Questioning the 80/20 rule for health care has been saved
Questioning the 80/20 rule for health care
Determining the impact for population health today
The 80/20 rule in health care underlies much of the common thinking about population health. Many value-based strategies about health care costs or utilization use this rule to describe the distribution of health care spending. Is the 80/20 rule accurate today? We analyzed recent data to find out.
- Questioning the 80/20 rule
- New thinking
- 80/20 rule: What’s changed
- The path to value-based care
- Get in touch
Questioning the 80/20 rule for health care
Fundamentally, the 80/20 rule says that 80 percent of health care dollars are spent on 20 percent of the population. Conversely, the remaining 20 percent of the dollars are spent on 80 percent of the population.
This 80/20 rule is shorthand for many assumptions about health care including:
- Most people in any population don't spend very much on health care in a given year
- This 80/20 rule applies to all populations, whether Medicare, commercial insurance, or Medicaid
- This 80/20 distribution is true year after year, even if the individuals in the 20 percent are different each year
- It makes sense to design and implement health care interventions focused on the most expensive individuals comprising the top 20 percent
New thinking in a value-based environment
Health care is in a period of increasingly rapid change. Some of the earliest sources of the 80/20 rule were published six to 12 years ago. We're now seeing new models of value-based care delivery like ACOs, new provider-payor collaborations, and newly insured populations under Medicaid expansion and Affordable Care Act commercial insurance coverage.
In addition, new specialty drugs are driving pharmacy spending higher, and changes like high-deductible health plans are shifting costs to consumers.
Could these factors be changing the distribution of spending? Does current data reinforce—or refute—the 80/20 rule?
Are the “80/20” rule assumptions accurate and correct? We decided to analyze more recent data to find out.
Health care’s 80/20 rule: What’s changed
Our analysis of recent medical claims in commercial insurance populations found that the distribution for medical spending (without pharmacy) was actually 85/20. Health care spending is extremely concentrated at the top in the privately insured population with the top 1 percent consuming 30-33 percent. Adding pharmacy spending to medical shifted the concentration only modestly to 82/20.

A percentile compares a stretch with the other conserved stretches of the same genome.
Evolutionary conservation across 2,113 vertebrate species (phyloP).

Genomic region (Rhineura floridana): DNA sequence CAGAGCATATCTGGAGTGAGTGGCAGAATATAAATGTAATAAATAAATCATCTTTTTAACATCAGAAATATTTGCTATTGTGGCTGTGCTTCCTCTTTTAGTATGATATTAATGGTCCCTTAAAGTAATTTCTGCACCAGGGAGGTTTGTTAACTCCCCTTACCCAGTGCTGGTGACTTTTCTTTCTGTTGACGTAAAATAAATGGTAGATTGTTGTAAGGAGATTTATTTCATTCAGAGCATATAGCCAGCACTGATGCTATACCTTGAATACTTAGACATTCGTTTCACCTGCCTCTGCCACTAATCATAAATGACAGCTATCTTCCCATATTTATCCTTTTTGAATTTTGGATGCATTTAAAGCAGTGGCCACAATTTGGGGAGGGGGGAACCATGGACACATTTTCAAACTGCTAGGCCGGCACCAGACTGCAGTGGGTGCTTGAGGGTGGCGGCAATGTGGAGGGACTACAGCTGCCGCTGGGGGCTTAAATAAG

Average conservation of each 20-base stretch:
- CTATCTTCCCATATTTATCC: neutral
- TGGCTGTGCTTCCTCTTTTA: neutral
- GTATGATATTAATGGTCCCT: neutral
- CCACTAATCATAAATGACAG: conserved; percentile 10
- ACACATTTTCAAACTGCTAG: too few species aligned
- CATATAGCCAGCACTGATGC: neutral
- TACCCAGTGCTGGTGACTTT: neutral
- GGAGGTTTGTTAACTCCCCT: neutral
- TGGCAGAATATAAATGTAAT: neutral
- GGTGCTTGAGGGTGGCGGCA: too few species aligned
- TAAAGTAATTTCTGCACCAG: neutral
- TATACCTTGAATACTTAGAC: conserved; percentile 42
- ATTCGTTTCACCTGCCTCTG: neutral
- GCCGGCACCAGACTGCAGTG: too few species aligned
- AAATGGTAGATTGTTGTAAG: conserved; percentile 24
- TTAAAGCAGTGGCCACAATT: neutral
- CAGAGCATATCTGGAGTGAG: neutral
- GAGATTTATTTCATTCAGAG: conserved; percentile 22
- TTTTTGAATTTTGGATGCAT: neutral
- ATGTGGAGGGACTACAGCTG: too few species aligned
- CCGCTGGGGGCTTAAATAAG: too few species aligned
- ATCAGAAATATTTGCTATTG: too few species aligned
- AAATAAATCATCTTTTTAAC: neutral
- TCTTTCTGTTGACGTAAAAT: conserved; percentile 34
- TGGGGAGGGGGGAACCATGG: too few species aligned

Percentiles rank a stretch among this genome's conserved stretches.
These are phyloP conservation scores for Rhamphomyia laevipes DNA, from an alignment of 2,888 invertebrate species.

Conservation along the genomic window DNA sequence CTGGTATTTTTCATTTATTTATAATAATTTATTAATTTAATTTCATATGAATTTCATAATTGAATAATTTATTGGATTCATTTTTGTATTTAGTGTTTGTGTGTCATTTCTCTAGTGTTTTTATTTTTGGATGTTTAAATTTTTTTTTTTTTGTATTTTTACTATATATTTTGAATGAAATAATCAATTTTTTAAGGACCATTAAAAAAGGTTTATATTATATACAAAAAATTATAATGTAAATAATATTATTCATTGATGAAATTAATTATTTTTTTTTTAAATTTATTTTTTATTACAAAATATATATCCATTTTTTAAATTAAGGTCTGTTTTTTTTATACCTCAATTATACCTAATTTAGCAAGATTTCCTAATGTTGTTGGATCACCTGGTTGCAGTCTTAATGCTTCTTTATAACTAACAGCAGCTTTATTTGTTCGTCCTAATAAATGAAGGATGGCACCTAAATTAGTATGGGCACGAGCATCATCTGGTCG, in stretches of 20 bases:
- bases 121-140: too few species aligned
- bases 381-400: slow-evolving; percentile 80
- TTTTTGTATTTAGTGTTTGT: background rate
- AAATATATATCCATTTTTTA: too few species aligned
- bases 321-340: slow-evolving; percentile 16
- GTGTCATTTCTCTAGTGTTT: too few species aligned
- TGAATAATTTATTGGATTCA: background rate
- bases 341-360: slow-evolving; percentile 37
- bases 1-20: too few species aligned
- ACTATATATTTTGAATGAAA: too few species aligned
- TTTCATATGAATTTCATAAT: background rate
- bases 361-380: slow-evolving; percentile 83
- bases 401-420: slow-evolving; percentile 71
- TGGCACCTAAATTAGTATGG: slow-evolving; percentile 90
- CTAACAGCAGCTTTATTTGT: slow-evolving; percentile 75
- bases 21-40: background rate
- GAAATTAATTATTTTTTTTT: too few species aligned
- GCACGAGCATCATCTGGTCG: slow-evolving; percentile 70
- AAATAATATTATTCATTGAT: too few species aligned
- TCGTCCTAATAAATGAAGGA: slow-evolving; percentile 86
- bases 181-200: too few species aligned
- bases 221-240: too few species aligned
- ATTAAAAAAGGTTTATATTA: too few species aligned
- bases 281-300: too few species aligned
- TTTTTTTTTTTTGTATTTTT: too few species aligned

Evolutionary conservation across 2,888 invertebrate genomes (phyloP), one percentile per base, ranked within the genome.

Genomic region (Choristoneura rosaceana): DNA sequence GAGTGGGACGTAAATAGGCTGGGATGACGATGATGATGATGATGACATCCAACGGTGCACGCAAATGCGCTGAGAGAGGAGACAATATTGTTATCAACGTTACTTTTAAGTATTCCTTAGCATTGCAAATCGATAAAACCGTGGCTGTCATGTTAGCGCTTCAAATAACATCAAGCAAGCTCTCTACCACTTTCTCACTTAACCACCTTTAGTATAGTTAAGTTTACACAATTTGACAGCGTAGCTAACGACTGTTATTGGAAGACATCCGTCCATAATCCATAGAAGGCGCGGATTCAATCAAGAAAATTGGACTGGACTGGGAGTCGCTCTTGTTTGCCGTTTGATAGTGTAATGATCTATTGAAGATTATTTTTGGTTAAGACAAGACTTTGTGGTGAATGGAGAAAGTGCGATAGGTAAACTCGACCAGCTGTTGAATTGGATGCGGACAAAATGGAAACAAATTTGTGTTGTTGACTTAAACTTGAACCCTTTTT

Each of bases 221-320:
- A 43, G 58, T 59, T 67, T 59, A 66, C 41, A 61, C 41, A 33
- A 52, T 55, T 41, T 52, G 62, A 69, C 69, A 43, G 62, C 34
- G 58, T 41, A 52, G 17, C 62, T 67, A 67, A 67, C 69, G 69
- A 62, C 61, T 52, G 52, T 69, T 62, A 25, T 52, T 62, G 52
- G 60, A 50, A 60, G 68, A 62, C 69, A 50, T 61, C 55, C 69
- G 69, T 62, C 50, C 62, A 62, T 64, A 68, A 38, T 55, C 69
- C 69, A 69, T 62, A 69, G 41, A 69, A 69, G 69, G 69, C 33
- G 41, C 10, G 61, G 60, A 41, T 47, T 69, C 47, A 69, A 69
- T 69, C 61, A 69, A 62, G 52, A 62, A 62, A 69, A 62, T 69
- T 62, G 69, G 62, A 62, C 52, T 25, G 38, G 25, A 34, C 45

Looking at Medicare Part A and B medical spending only (no Part D pharmacy), the distribution is 81/20, closer to the 80/20 rule. However, less than 0.5 percent of the population (or one in 200) expends 10 percent of the dollars.
Our take: We can focus on the top 20 percent of spending by targeting 1.3 percent of the individuals in Medicare and just 0.4 percent of the individuals in commercial insurance—if their past spending predicts current or future needs.
The distribution of spending in the commercial claims dataset did not significantly change over the three years analyzed (2012, 2013 and 2014).
Determine the path to value-based care and population health
From providers to health care plans, from policy makers to employers, health care stakeholders need to understand the predictors and drivers of high spending to focus health support resources to engage patients in value-based care.
The implications to population health strategies across the health care landscape fall under these key themes:
- Understanding the costs and utilization of the population as a whole
- Learning to predict which individuals can benefit from care support interventions
- Getting the most value from expensive technology investments and treatments
Deloitte's population health expertise is a good place to start to help your organization to improve care and manage costs.
Based only on retrospective claims spending information, we could “focus on the 20 percent” of spending by targeting 1.3 percent of the individuals in Medicare and just 0.4 percent of the individuals in commercial—if their past spending predicts current or future needs.
Key findings from interviews with US health system executives
Moving forward in an uncertain environment